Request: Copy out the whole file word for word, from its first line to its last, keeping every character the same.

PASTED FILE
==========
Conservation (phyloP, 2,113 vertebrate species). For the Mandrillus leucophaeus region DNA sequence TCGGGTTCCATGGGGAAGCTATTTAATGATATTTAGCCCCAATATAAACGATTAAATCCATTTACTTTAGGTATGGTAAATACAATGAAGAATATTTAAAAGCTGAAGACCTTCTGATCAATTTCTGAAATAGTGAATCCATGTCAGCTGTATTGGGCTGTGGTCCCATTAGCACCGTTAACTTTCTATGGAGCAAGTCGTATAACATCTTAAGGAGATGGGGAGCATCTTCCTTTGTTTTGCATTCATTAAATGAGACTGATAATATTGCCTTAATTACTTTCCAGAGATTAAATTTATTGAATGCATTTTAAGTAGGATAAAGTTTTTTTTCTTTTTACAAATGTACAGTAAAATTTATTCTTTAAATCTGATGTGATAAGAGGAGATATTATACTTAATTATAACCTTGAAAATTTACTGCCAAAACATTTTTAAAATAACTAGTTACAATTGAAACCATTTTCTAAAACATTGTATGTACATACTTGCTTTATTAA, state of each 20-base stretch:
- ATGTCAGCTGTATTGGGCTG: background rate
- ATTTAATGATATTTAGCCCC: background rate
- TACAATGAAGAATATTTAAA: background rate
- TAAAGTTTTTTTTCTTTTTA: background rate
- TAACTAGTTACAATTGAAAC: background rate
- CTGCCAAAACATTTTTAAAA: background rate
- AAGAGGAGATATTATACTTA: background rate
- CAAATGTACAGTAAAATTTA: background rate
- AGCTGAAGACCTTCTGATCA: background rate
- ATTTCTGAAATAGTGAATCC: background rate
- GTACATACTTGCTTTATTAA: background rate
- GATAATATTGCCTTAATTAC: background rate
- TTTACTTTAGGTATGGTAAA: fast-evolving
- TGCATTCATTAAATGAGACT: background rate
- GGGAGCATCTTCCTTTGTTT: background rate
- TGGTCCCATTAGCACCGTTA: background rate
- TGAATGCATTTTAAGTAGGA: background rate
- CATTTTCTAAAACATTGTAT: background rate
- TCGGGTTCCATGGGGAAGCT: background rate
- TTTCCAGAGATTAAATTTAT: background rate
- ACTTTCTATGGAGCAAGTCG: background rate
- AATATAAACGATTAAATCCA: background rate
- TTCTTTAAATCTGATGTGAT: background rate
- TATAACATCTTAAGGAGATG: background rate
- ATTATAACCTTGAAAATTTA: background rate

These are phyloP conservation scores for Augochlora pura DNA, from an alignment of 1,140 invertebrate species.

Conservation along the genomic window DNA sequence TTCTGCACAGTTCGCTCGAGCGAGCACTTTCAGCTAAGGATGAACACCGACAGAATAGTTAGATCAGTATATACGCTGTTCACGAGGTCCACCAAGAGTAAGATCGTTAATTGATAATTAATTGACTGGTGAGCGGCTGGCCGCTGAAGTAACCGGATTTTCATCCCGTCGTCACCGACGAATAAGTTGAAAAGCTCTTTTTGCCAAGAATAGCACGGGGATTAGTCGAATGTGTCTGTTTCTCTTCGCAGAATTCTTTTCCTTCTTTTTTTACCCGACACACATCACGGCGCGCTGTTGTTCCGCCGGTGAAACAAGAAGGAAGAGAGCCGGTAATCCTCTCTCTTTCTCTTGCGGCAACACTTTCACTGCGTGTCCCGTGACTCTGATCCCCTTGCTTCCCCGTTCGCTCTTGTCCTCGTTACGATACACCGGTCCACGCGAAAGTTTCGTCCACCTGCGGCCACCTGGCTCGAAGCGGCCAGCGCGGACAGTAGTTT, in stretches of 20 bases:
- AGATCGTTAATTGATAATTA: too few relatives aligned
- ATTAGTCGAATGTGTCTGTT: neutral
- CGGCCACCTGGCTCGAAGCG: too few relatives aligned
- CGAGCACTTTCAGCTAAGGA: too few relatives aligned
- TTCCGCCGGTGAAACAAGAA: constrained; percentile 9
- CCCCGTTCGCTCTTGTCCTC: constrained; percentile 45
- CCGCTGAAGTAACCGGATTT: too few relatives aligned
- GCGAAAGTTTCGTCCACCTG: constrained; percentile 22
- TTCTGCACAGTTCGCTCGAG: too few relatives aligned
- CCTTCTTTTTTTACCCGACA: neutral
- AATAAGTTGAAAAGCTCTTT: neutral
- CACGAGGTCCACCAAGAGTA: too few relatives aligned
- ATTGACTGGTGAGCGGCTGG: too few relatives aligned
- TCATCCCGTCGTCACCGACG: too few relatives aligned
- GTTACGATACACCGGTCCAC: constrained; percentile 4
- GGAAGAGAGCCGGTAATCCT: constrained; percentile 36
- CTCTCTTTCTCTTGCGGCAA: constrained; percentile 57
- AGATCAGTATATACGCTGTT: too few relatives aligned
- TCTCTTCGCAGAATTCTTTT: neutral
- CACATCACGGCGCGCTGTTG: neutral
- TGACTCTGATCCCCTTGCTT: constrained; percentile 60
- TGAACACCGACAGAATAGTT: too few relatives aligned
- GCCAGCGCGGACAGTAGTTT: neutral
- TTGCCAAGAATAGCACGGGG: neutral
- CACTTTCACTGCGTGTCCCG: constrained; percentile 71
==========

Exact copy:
Conservation (phyloP, 2,113 vertebrate species). For the Mandrillus leucophaeus region DNA sequence TCGGGTTCCATGGGGAAGCTATTTAATGATATTTAGCCCCAATATAAACGATTAAATCCATTTACTTTAGGTATGGTAAATACAATGAAGAATATTTAAAAGCTGAAGACCTTCTGATCAATTTCTGAAATAGTGAATCCATGTCAGCTGTATTGGGCTGTGGTCCCATTAGCACCGTTAACTTTCTATGGAGCAAGTCGTATAACATCTTAAGGAGATGGGGAGCATCTTCCTTTGTTTTGCATTCATTAAATGAGACTGATAATATTGCCTTAATTACTTTCCAGAGATTAAATTTATTGAATGCATTTTAAGTAGGATAAAGTTTTTTTTCTTTTTACAAATGTACAGTAAAATTTATTCTTTAAATCTGATGTGATAAGAGGAGATATTATACTTAATTATAACCTTGAAAATTTACTGCCAAAACATTTTTAAAATAACTAGTTACAATTGAAACCATTTTCTAAAACATTGTATGTACATACTTGCTTTATTAA, state of each 20-base stretch:
- ATGTCAGCTGTATTGGGCTG: background rate
- ATTTAATGATATTTAGCCCC: background rate
- TACAATGAAGAATATTTAAA: background rate
- TAAAGTTTTTTTTCTTTTTA: background rate
- TAACTAGTTACAATTGAAAC: background rate
- CTGCCAAAACATTTTTAAAA: background rate
- AAGAGGAGATATTATACTTA: background rate
- CAAATGTACAGTAAAATTTA: background rate
- AGCTGAAGACCTTCTGATCA: background rate
- ATTTCTGAAATAGTGAATCC: background rate
- GTACATACTTGCTTTATTAA: background rate
- GATAATATTGCCTTAATTAC: background rate
- TTTACTTTAGGTATGGTAAA: fast-evolving
- TGCATTCATTAAATGAGACT: background rate
- GGGAGCATCTTCCTTTGTTT: background rate
- TGGTCCCATTAGCACCGTTA: background rate
- TGAATGCATTTTAAGTAGGA: background rate
- CATTTTCTAAAACATTGTAT: background rate
- TCGGGTTCCATGGGGAAGCT: background rate
- TTTCCAGAGATTAAATTTAT: background rate
- ACTTTCTATGGAGCAAGTCG: background rate
- AATATAAACGATTAAATCCA: background rate
- TTCTTTAAATCTGATGTGAT: background rate
- TATAACATCTTAAGGAGATG: background rate
- ATTATAACCTTGAAAATTTA: background rate

These are phyloP conservation scores for Augochlora pura DNA, from an alignment of 1,140 invertebrate species.

Conservation along the genomic window DNA sequence TTCTGCACAGTTCGCTCGAGCGAGCACTTTCAGCTAAGGATGAACACCGACAGAATAGTTAGATCAGTATATACGCTGTTCACGAGGTCCACCAAGAGTAAGATCGTTAATTGATAATTAATTGACTGGTGAGCGGCTGGCCGCTGAAGTAACCGGATTTTCATCCCGTCGTCACCGACGAATAAGTTGAAAAGCTCTTTTTGCCAAGAATAGCACGGGGATTAGTCGAATGTGTCTGTTTCTCTTCGCAGAATTCTTTTCCTTCTTTTTTTACCCGACACACATCACGGCGCGCTGTTGTTCCGCCGGTGAAACAAGAAGGAAGAGAGCCGGTAATCCTCTCTCTTTCTCTTGCGGCAACACTTTCACTGCGTGTCCCGTGACTCTGATCCCCTTGCTTCCCCGTTCGCTCTTGTCCTCGTTACGATACACCGGTCCACGCGAAAGTTTCGTCCACCTGCGGCCACCTGGCTCGAAGCGGCCAGCGCGGACAGTAGTTT, in stretches of 20 bases:
- AGATCGTTAATTGATAATTA: too few relatives aligned
- ATTAGTCGAATGTGTCTGTT: neutral
- CGGCCACCTGGCTCGAAGCG: too few relatives aligned
- CGAGCACTTTCAGCTAAGGA: too few relatives aligned
- TTCCGCCGGTGAAACAAGAA: constrained; percentile 9
- CCCCGTTCGCTCTTGTCCTC: constrained; percentile 45
- CCGCTGAAGTAACCGGATTT: too few relatives aligned
- GCGAAAGTTTCGTCCACCTG: constrained; percentile 22
- TTCTGCACAGTTCGCTCGAG: too few relatives aligned
- CCTTCTTTTTTTACCCGACA: neutral
- AATAAGTTGAAAAGCTCTTT: neutral
- CACGAGGTCCACCAAGAGTA: too few relatives aligned
- ATTGACTGGTGAGCGGCTGG: too few relatives aligned
- TCATCCCGTCGTCACCGACG: too few relatives aligned
- GTTACGATACACCGGTCCAC: constrained; percentile 4
- GGAAGAGAGCCGGTAATCCT: constrained; percentile 36
- CTCTCTTTCTCTTGCGGCAA: constrained; percentile 57
- AGATCAGTATATACGCTGTT: too few relatives aligned
- TCTCTTCGCAGAATTCTTTT: neutral
- CACATCACGGCGCGCTGTTG: neutral
- TGACTCTGATCCCCTTGCTT: constrained; percentile 60
- TGAACACCGACAGAATAGTT: too few relatives aligned
- GCCAGCGCGGACAGTAGTTT: neutral
- TTGCCAAGAATAGCACGGGG: neutral
- CACTTTCACTGCGTGTCCCG: constrained; percentile 71